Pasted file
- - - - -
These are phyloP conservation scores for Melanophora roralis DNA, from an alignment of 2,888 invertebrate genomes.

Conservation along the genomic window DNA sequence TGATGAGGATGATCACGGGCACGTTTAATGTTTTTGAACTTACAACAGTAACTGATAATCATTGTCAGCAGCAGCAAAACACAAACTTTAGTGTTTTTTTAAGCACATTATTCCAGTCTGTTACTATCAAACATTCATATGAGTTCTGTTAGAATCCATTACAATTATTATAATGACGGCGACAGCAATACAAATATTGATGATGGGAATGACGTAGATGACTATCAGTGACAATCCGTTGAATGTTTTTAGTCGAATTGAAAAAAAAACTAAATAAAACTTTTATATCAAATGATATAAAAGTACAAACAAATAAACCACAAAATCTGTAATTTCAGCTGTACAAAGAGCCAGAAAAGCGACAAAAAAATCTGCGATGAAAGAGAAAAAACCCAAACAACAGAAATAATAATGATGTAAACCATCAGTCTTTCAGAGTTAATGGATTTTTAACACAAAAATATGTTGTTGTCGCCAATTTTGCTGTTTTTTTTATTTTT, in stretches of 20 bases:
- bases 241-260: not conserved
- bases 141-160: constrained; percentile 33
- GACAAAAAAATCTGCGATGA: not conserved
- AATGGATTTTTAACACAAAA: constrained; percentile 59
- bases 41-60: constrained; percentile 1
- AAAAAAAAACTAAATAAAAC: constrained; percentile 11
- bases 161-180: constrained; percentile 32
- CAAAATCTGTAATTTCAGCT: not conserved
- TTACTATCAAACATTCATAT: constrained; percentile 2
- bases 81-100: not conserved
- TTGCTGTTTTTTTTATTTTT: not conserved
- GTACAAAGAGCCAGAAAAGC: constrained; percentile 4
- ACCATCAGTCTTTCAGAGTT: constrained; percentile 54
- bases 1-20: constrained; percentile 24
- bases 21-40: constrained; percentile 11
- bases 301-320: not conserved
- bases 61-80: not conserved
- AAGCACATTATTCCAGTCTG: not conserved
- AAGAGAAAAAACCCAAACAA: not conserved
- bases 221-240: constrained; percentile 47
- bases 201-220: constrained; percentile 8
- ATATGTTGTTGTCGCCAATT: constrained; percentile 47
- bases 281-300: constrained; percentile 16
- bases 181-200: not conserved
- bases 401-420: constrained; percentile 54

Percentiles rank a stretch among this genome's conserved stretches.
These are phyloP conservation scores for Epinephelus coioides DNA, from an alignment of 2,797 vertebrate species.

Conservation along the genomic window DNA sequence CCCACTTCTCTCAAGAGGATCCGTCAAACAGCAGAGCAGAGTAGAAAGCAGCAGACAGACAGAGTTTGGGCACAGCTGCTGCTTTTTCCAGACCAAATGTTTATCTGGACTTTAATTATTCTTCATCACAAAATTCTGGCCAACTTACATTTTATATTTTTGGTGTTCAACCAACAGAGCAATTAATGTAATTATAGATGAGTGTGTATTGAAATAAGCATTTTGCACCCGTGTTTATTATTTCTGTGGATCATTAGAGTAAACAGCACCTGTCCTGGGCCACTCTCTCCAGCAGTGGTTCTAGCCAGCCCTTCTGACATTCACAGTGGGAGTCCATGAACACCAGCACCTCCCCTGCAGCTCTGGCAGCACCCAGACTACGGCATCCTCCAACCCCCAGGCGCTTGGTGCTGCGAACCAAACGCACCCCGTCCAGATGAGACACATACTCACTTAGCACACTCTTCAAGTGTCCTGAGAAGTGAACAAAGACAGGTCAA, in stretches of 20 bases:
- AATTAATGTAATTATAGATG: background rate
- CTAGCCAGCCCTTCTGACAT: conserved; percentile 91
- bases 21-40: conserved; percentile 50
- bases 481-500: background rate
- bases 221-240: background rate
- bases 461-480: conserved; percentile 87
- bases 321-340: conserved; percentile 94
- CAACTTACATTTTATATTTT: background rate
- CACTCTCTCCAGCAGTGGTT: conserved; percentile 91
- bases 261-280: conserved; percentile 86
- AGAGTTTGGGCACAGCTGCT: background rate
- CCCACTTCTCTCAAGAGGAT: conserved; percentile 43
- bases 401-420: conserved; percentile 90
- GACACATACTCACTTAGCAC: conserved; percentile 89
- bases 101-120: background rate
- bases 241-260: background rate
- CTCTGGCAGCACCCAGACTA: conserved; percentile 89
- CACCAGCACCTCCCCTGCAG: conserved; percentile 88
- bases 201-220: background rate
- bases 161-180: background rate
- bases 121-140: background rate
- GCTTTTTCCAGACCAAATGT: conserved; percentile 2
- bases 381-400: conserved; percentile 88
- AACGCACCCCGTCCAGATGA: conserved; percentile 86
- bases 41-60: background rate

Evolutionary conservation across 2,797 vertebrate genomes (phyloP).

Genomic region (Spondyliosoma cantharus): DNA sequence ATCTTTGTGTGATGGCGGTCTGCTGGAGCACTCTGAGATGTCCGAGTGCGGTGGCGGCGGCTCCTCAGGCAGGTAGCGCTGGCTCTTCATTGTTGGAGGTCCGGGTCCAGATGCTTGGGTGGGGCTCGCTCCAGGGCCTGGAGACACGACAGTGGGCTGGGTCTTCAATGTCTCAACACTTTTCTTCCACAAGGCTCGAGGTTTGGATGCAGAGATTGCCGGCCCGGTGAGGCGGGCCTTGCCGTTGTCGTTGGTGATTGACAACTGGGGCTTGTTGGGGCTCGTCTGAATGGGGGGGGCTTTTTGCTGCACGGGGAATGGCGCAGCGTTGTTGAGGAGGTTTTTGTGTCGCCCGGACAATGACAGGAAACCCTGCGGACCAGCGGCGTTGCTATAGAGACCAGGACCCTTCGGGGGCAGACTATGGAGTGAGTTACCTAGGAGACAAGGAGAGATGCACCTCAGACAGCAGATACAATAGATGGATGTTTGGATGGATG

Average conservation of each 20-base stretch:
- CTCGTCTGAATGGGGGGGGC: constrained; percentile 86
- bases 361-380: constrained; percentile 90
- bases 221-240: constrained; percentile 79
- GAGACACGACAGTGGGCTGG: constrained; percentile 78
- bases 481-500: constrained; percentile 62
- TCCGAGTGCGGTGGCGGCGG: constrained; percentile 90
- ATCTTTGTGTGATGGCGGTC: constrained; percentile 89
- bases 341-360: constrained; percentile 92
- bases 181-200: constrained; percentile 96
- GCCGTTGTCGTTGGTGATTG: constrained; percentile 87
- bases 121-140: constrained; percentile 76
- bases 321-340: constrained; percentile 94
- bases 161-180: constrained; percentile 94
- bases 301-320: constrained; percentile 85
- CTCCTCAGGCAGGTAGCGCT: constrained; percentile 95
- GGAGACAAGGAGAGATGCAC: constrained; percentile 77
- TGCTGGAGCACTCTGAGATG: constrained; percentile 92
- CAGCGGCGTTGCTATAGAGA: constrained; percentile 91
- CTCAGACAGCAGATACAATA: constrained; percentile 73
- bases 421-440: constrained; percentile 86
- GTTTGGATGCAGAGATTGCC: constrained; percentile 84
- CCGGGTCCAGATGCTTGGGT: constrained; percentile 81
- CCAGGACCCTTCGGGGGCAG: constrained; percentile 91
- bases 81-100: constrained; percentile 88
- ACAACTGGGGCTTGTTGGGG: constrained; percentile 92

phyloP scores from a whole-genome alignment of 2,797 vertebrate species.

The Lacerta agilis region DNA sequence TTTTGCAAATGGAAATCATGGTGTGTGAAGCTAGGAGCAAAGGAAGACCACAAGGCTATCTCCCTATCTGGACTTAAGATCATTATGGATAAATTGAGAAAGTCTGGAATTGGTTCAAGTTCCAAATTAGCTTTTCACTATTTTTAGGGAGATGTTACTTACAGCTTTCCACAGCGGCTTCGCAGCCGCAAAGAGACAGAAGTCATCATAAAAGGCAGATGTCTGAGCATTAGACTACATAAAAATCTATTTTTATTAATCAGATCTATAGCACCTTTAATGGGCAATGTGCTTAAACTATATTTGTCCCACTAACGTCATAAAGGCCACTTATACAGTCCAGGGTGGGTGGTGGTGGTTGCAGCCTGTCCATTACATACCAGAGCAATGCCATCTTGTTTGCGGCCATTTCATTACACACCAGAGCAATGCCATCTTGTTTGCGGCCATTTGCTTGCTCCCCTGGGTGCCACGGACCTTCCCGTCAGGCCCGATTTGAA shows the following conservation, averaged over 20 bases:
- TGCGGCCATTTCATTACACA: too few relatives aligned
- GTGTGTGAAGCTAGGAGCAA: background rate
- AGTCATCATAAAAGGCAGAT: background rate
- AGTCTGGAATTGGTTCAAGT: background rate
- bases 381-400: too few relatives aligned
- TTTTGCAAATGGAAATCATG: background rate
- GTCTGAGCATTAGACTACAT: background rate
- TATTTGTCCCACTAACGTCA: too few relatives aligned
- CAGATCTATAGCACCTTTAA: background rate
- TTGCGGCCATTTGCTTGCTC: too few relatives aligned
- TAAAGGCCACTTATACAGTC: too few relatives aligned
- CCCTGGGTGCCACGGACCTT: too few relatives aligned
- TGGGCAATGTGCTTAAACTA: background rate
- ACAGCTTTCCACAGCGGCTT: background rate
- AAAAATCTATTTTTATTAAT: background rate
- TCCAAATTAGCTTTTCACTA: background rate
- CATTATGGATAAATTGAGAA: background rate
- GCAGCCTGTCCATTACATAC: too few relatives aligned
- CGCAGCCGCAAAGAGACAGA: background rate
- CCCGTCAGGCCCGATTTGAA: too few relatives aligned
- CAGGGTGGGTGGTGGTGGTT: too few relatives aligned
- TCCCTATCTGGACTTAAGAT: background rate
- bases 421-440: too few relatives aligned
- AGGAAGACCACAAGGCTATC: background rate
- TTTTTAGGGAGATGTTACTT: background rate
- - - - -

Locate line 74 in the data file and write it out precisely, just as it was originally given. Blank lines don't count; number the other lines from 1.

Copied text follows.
- GGAGACAAGGAGAGATGCAC: constrained; percentile 77